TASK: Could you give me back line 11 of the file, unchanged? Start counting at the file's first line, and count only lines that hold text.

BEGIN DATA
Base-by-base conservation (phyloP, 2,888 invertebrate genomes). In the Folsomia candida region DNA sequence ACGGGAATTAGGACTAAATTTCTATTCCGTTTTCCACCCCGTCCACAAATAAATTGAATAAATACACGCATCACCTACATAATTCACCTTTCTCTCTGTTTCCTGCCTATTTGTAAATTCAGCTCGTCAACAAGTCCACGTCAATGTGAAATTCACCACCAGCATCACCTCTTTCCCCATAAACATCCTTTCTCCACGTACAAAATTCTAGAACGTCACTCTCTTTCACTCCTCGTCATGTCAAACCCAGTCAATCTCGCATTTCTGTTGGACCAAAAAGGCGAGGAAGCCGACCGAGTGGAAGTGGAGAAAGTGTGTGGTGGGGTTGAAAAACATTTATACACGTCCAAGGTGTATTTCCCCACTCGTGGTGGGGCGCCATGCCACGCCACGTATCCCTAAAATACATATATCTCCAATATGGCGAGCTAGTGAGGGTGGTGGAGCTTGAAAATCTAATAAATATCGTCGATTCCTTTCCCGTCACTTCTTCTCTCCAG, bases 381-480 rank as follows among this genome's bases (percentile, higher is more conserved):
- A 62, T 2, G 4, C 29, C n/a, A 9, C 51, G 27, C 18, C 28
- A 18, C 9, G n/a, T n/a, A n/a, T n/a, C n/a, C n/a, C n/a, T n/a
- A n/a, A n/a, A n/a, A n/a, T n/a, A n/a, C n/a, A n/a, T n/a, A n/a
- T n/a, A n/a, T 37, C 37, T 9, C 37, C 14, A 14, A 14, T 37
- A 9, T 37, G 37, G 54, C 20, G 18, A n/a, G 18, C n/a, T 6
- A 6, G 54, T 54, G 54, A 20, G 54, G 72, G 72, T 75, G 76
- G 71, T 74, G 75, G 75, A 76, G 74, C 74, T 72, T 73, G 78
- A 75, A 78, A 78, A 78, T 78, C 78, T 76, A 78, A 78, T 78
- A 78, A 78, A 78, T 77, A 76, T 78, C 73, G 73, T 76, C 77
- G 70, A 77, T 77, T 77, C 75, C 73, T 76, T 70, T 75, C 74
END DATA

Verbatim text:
- G 70, A 77, T 77, T 77, C 75, C 73, T 76, T 70, T 75, C 74